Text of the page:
Intro and outro—
Once you’ve got your tech set up, it’s time to record an intro and outro. This is essentially your podcast’s theme song.
Listen to other podcasts in your niche to get a feel for what you like and how you’ll stand out. At its simplest, your music should represent how you want your listeners to feel. Make sure to find or purchase royalty-free or commercial use music. I got mine at Pixabay.
Your intro should say who you are, what you do, and what your listeners can expect in each episode. Then your outro should wrap up the show and tell listeners where to go or what to do next.
To make creating even easier, I created a project template in Garageband where my Intro and outro audio snippets are already imported, so I can just open it up, record, save as a new project, and export the latest episode!
That’s it! As you get more experienced and your show grows, you can absolutely upgrade any part of your setup.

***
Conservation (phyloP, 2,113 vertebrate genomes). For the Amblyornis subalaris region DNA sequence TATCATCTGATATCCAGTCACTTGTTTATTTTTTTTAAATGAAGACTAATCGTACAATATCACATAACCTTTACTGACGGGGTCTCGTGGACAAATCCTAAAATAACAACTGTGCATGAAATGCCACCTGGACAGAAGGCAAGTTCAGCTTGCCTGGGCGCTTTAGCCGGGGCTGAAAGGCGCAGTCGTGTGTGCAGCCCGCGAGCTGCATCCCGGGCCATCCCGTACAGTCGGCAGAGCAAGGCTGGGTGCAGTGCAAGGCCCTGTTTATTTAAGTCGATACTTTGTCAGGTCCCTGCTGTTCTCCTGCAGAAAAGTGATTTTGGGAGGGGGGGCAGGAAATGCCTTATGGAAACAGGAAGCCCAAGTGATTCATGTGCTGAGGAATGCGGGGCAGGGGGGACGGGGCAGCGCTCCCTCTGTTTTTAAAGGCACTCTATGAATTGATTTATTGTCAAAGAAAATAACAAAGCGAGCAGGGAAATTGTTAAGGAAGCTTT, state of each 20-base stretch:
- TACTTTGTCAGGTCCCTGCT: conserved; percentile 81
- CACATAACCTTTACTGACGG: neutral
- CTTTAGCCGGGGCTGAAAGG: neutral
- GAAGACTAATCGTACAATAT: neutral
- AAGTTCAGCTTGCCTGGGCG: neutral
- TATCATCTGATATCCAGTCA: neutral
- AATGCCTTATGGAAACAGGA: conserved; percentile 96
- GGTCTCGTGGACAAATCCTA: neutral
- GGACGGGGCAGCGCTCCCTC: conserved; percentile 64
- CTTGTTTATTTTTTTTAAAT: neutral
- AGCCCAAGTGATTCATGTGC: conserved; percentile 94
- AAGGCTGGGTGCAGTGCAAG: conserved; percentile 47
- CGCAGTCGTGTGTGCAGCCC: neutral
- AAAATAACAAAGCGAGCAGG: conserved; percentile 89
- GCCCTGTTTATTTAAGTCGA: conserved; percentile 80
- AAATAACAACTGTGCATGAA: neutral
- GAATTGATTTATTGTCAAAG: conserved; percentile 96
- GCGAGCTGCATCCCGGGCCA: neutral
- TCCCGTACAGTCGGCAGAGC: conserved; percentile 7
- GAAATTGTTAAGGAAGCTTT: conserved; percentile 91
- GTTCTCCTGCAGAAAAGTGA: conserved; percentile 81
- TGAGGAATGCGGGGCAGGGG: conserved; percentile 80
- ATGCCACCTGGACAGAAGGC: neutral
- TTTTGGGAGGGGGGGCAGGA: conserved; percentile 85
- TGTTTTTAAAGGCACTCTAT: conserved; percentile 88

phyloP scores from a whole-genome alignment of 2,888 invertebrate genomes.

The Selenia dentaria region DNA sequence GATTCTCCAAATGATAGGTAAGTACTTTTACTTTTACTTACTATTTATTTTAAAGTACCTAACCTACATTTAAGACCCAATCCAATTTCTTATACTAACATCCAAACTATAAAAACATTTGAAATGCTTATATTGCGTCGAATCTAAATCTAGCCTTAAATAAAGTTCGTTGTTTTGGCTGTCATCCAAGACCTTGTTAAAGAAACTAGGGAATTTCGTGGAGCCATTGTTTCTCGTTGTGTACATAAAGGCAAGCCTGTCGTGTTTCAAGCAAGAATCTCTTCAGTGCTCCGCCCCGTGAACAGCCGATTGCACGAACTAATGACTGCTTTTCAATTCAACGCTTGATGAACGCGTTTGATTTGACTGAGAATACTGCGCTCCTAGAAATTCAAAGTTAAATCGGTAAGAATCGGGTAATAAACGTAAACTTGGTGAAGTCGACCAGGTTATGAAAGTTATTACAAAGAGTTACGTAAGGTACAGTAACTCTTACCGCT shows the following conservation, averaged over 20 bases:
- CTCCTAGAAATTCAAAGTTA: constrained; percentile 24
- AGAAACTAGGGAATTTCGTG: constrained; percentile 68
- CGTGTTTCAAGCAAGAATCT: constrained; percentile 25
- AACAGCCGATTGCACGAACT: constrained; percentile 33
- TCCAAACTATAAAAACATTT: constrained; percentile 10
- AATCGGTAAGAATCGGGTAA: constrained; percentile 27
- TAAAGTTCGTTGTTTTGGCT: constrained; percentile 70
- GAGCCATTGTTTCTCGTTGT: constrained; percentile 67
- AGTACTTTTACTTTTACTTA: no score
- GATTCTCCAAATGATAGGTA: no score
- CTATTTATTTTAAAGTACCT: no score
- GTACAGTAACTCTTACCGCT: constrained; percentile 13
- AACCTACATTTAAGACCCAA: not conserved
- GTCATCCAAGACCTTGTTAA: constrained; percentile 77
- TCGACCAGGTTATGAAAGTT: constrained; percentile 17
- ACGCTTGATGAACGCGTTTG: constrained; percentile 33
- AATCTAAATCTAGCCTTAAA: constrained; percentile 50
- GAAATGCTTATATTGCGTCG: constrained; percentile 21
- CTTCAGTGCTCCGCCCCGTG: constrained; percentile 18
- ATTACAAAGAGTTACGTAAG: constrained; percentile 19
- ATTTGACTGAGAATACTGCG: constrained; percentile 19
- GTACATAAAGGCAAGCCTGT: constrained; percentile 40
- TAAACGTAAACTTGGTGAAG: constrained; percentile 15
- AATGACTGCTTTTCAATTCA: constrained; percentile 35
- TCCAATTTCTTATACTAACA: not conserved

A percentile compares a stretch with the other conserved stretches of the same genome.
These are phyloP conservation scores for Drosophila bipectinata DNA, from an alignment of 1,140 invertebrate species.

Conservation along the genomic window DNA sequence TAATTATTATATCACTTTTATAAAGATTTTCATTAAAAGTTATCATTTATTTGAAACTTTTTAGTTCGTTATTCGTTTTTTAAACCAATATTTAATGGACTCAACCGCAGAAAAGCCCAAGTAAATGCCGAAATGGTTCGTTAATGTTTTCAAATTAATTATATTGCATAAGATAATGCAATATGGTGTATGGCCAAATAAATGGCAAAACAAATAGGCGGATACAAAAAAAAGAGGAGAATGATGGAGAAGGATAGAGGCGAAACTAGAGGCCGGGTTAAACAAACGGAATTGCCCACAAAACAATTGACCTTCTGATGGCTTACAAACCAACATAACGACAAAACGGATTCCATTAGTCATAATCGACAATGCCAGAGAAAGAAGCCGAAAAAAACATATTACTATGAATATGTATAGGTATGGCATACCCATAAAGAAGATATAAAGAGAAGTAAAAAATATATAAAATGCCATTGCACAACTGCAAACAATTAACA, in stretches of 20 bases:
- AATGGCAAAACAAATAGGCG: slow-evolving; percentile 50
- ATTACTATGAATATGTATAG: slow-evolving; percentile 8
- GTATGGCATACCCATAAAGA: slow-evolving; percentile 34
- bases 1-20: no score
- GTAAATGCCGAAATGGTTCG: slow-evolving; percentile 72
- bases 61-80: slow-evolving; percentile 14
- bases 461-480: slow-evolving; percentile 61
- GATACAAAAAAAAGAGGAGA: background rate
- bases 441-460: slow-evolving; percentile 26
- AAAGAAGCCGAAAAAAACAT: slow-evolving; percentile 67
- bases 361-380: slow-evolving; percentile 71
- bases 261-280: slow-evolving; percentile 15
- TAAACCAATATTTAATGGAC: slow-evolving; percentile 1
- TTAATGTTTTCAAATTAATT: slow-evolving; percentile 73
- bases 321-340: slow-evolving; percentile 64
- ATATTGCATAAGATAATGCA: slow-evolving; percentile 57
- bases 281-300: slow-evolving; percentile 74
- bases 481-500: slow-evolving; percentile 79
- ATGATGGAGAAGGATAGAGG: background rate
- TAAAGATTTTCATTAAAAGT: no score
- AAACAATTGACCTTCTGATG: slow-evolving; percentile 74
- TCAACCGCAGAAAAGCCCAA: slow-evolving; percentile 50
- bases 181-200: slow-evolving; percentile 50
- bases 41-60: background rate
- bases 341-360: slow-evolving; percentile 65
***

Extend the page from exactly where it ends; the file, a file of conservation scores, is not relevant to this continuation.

Since starting, my tech has all stayed the same, but I have upgraded my workflow. Now, I have a full Clickup board to plan podcast episodes right alongside my editorial content.
But before I talk about growing your podcast, let me share a little more about my recording box. For two reasons.
- I actually took photos of it.
- I’m ridiculously proud of it, but no one ever sees it. So now you can!
Building a Podcast Recording Box
To build my podcast recording studio, I actually lined a storage container with soundproofing foam and hot glued it in place with my mini hot glue gun. I left a space in the foam for my microphone to fit into, and I record all of my episodes using this little portable studio.
It’s simple and admittedly a little ugly, but I love it, and it gets the job done pretty well if I do say so myself.